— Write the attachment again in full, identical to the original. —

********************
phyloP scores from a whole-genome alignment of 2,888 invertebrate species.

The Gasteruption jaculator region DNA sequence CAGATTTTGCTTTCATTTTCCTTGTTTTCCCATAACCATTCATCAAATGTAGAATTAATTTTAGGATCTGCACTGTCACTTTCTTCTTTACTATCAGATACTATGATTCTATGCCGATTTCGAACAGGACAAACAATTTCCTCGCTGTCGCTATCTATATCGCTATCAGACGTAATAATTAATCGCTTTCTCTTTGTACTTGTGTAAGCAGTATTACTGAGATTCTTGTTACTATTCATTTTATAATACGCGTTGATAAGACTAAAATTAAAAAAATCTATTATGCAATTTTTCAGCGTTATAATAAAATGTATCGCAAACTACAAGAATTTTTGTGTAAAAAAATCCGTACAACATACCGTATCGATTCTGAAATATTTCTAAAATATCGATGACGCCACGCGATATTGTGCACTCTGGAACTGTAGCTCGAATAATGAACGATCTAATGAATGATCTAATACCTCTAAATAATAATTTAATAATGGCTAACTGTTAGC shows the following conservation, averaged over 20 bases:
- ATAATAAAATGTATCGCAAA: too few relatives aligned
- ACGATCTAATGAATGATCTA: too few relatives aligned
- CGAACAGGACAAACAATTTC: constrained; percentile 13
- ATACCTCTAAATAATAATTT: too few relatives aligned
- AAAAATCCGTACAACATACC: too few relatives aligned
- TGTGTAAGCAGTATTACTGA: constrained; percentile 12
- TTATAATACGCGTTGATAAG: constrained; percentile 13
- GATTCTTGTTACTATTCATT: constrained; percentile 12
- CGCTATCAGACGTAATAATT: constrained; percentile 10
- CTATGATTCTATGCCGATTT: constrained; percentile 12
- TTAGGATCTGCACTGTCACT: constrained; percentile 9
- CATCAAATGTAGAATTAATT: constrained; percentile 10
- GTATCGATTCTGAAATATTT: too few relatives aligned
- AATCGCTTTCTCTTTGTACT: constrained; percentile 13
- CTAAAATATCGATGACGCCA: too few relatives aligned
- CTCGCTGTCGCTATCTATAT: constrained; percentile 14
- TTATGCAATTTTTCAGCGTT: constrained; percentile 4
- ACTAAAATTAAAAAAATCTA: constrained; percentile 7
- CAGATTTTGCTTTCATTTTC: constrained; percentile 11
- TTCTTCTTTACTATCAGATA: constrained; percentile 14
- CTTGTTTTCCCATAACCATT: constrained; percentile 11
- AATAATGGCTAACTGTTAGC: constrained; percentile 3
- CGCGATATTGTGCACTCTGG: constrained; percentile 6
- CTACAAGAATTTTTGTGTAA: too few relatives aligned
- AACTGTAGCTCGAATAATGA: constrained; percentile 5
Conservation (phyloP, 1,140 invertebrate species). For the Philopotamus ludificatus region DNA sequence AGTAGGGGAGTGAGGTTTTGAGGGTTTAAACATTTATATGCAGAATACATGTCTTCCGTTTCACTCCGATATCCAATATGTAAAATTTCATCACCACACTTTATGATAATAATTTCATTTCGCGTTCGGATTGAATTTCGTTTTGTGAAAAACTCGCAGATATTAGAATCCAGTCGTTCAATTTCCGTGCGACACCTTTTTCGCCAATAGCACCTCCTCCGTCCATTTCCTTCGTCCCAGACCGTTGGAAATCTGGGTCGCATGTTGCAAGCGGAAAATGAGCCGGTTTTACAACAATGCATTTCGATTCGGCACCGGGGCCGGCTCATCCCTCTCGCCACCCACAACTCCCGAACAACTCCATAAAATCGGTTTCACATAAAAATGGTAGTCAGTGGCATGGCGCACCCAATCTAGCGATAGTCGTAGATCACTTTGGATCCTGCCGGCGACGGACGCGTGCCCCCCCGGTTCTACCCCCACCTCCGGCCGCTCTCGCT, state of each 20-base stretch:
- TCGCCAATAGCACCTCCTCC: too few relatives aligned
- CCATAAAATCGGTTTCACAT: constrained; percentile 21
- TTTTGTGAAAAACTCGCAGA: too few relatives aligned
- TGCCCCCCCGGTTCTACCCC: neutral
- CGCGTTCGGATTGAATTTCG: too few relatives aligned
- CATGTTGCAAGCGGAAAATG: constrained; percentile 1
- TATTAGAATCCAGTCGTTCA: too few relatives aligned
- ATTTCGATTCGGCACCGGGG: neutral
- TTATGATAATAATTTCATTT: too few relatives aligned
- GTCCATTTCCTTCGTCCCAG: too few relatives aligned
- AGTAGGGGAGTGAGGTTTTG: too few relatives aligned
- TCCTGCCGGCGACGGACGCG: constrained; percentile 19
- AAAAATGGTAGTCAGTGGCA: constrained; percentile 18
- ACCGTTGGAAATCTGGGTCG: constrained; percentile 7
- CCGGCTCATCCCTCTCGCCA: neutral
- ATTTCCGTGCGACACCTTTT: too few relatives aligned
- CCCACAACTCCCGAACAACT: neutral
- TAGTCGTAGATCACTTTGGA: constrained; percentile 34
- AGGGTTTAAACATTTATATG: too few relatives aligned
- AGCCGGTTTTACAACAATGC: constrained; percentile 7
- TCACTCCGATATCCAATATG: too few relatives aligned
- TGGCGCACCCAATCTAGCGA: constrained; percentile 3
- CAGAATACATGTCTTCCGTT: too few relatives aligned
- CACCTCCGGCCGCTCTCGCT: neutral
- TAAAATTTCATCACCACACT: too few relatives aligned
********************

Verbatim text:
phyloP scores from a whole-genome alignment of 2,888 invertebrate species.

The Gasteruption jaculator region DNA sequence CAGATTTTGCTTTCATTTTCCTTGTTTTCCCATAACCATTCATCAAATGTAGAATTAATTTTAGGATCTGCACTGTCACTTTCTTCTTTACTATCAGATACTATGATTCTATGCCGATTTCGAACAGGACAAACAATTTCCTCGCTGTCGCTATCTATATCGCTATCAGACGTAATAATTAATCGCTTTCTCTTTGTACTTGTGTAAGCAGTATTACTGAGATTCTTGTTACTATTCATTTTATAATACGCGTTGATAAGACTAAAATTAAAAAAATCTATTATGCAATTTTTCAGCGTTATAATAAAATGTATCGCAAACTACAAGAATTTTTGTGTAAAAAAATCCGTACAACATACCGTATCGATTCTGAAATATTTCTAAAATATCGATGACGCCACGCGATATTGTGCACTCTGGAACTGTAGCTCGAATAATGAACGATCTAATGAATGATCTAATACCTCTAAATAATAATTTAATAATGGCTAACTGTTAGC shows the following conservation, averaged over 20 bases:
- ATAATAAAATGTATCGCAAA: too few relatives aligned
- ACGATCTAATGAATGATCTA: too few relatives aligned
- CGAACAGGACAAACAATTTC: constrained; percentile 13
- ATACCTCTAAATAATAATTT: too few relatives aligned
- AAAAATCCGTACAACATACC: too few relatives aligned
- TGTGTAAGCAGTATTACTGA: constrained; percentile 12
- TTATAATACGCGTTGATAAG: constrained; percentile 13
- GATTCTTGTTACTATTCATT: constrained; percentile 12
- CGCTATCAGACGTAATAATT: constrained; percentile 10
- CTATGATTCTATGCCGATTT: constrained; percentile 12
- TTAGGATCTGCACTGTCACT: constrained; percentile 9
- CATCAAATGTAGAATTAATT: constrained; percentile 10
- GTATCGATTCTGAAATATTT: too few relatives aligned
- AATCGCTTTCTCTTTGTACT: constrained; percentile 13
- CTAAAATATCGATGACGCCA: too few relatives aligned
- CTCGCTGTCGCTATCTATAT: constrained; percentile 14
- TTATGCAATTTTTCAGCGTT: constrained; percentile 4
- ACTAAAATTAAAAAAATCTA: constrained; percentile 7
- CAGATTTTGCTTTCATTTTC: constrained; percentile 11
- TTCTTCTTTACTATCAGATA: constrained; percentile 14
- CTTGTTTTCCCATAACCATT: constrained; percentile 11
- AATAATGGCTAACTGTTAGC: constrained; percentile 3
- CGCGATATTGTGCACTCTGG: constrained; percentile 6
- CTACAAGAATTTTTGTGTAA: too few relatives aligned
- AACTGTAGCTCGAATAATGA: constrained; percentile 5
Conservation (phyloP, 1,140 invertebrate species). For the Philopotamus ludificatus region DNA sequence AGTAGGGGAGTGAGGTTTTGAGGGTTTAAACATTTATATGCAGAATACATGTCTTCCGTTTCACTCCGATATCCAATATGTAAAATTTCATCACCACACTTTATGATAATAATTTCATTTCGCGTTCGGATTGAATTTCGTTTTGTGAAAAACTCGCAGATATTAGAATCCAGTCGTTCAATTTCCGTGCGACACCTTTTTCGCCAATAGCACCTCCTCCGTCCATTTCCTTCGTCCCAGACCGTTGGAAATCTGGGTCGCATGTTGCAAGCGGAAAATGAGCCGGTTTTACAACAATGCATTTCGATTCGGCACCGGGGCCGGCTCATCCCTCTCGCCACCCACAACTCCCGAACAACTCCATAAAATCGGTTTCACATAAAAATGGTAGTCAGTGGCATGGCGCACCCAATCTAGCGATAGTCGTAGATCACTTTGGATCCTGCCGGCGACGGACGCGTGCCCCCCCGGTTCTACCCCCACCTCCGGCCGCTCTCGCT, state of each 20-base stretch:
- TCGCCAATAGCACCTCCTCC: too few relatives aligned
- CCATAAAATCGGTTTCACAT: constrained; percentile 21
- TTTTGTGAAAAACTCGCAGA: too few relatives aligned
- TGCCCCCCCGGTTCTACCCC: neutral
- CGCGTTCGGATTGAATTTCG: too few relatives aligned
- CATGTTGCAAGCGGAAAATG: constrained; percentile 1
- TATTAGAATCCAGTCGTTCA: too few relatives aligned
- ATTTCGATTCGGCACCGGGG: neutral
- TTATGATAATAATTTCATTT: too few relatives aligned
- GTCCATTTCCTTCGTCCCAG: too few relatives aligned
- AGTAGGGGAGTGAGGTTTTG: too few relatives aligned
- TCCTGCCGGCGACGGACGCG: constrained; percentile 19
- AAAAATGGTAGTCAGTGGCA: constrained; percentile 18
- ACCGTTGGAAATCTGGGTCG: constrained; percentile 7
- CCGGCTCATCCCTCTCGCCA: neutral
- ATTTCCGTGCGACACCTTTT: too few relatives aligned
- CCCACAACTCCCGAACAACT: neutral
- TAGTCGTAGATCACTTTGGA: constrained; percentile 34
- AGGGTTTAAACATTTATATG: too few relatives aligned
- AGCCGGTTTTACAACAATGC: constrained; percentile 7
- TCACTCCGATATCCAATATG: too few relatives aligned
- TGGCGCACCCAATCTAGCGA: constrained; percentile 3
- CAGAATACATGTCTTCCGTT: too few relatives aligned
- CACCTCCGGCCGCTCTCGCT: neutral
- TAAAATTTCATCACCACACT: too few relatives aligned